When the excitement over the debris discovery on Reunion dissipates, there will be a realisation that the balance between known and unknown has tipped only fractionally in the investigators’ favour.
It will consign the more eccentric theories on MH370 to the junkyard of palpable nonsense, from which they ought never have been taken, at least by anyone who wanted to retain a reputation for credibility.
Confirmation will also force-feed a decent mouthful of crow to some of the dissenters who had voiced scepticism over the conclusions from Inmarsat, which, by putting mathematics over motive, claimed MH370 had headed to a place where it would be harder to locate than if it had been flown to the Moon.
Analysis of the debris might hint at the dynamics of the impact, which might prompt a rethink of assumptions, which might feed back into the flightpath modelling. The emphasis being on the word “might”.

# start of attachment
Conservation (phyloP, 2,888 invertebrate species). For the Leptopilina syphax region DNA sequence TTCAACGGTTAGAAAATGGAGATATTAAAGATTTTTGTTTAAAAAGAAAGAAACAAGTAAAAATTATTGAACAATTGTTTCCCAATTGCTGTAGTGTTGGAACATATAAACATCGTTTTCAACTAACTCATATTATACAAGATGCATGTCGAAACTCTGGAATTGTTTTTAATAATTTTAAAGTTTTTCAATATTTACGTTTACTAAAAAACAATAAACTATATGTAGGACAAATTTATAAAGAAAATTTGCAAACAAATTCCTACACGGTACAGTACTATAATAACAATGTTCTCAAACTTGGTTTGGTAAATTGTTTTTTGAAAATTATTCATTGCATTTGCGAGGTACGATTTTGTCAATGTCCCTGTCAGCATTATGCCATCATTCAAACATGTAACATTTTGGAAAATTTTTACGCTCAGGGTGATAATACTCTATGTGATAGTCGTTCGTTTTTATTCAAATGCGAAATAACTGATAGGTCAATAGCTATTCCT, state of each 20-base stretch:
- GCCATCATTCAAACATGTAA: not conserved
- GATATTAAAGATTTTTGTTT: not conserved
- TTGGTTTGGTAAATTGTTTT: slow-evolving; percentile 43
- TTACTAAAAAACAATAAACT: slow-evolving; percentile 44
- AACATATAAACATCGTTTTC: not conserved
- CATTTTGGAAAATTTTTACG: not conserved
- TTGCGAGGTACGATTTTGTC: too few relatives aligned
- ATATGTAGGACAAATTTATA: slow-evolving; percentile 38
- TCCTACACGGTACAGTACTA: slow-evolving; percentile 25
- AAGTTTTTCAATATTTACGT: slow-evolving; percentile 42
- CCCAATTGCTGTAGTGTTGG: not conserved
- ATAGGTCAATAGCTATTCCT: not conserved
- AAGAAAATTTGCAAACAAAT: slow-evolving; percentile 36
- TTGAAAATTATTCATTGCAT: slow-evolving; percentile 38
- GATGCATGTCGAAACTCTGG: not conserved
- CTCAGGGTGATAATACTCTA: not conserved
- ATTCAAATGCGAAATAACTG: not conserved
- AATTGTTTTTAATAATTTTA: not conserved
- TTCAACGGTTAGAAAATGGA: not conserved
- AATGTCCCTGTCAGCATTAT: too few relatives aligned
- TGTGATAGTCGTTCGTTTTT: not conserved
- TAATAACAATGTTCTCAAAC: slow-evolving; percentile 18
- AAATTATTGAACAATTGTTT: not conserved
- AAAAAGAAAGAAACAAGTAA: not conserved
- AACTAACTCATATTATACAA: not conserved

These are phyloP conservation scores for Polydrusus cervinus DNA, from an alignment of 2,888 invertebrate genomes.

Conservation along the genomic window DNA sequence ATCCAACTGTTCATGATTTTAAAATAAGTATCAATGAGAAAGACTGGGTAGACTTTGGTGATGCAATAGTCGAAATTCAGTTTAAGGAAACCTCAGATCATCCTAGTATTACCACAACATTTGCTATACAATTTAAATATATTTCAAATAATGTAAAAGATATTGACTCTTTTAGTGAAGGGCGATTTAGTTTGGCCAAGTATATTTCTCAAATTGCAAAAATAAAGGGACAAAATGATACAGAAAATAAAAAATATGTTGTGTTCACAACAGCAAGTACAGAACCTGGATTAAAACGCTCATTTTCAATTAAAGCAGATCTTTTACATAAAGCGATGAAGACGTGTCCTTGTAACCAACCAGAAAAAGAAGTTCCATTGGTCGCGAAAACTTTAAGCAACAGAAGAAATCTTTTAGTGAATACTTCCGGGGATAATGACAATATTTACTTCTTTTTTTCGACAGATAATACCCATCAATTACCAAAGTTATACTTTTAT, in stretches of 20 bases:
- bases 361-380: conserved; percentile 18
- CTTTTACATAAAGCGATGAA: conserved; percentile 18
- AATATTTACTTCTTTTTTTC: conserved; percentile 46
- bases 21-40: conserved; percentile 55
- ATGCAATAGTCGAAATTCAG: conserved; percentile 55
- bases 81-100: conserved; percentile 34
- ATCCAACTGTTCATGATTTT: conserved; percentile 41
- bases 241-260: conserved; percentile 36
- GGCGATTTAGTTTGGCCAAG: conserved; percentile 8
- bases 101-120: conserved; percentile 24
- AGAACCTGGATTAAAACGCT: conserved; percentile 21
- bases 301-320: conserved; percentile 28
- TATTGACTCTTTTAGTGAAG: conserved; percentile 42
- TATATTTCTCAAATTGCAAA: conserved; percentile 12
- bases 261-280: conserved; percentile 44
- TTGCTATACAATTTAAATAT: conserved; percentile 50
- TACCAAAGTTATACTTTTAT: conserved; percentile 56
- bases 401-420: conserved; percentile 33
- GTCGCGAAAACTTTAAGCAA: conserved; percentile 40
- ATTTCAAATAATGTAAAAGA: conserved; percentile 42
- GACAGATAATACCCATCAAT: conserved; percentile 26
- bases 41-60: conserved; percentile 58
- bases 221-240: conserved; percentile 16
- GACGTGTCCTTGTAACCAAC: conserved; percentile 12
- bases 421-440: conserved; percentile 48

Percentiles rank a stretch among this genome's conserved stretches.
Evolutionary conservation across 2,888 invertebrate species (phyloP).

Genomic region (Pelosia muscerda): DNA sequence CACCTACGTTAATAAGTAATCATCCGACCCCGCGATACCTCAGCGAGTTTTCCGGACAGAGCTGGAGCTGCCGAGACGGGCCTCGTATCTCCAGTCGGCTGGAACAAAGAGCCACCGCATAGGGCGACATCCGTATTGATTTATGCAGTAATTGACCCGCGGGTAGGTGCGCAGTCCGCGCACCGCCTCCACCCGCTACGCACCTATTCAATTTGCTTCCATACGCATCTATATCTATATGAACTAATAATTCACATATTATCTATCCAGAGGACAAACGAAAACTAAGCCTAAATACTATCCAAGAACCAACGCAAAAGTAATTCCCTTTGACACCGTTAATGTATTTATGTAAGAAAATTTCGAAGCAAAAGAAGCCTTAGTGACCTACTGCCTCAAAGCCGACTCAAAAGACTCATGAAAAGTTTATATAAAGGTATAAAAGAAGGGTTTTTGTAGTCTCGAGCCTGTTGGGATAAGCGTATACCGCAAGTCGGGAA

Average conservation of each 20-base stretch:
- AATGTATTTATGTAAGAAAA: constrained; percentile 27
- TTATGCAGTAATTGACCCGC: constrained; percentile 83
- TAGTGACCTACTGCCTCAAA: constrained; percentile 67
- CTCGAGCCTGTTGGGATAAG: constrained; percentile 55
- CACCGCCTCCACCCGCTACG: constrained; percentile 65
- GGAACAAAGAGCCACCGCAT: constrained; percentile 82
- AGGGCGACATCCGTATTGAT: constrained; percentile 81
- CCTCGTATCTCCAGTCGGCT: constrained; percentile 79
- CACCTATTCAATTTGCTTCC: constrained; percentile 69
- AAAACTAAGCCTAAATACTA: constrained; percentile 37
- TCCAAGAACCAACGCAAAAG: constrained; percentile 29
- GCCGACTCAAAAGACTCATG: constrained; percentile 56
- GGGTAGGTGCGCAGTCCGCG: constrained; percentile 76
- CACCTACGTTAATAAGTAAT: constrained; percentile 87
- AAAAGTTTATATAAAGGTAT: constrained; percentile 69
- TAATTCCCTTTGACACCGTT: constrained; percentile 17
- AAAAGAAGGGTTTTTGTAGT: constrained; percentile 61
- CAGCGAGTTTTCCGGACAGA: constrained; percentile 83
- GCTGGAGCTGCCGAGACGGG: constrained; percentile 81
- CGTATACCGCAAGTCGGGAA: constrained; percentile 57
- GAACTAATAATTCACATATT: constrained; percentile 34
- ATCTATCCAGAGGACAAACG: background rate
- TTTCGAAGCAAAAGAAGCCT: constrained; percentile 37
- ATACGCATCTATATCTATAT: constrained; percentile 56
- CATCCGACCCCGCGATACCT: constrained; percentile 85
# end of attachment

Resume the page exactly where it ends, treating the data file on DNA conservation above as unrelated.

But the first tangible part of MH370 to have turned up in 500 days of hunting will probably yield, in isolation, fewer useful clues about the jet’s location than the intangible satellite echoes and trigonometric juggling.
Solving the MH370 riddle will demand much more than a reassurance that the inquiry really does know what it already thought it knew. Because even if the wreck is in the Indian Ocean, as the first solid debris suggests, the answers still might not be.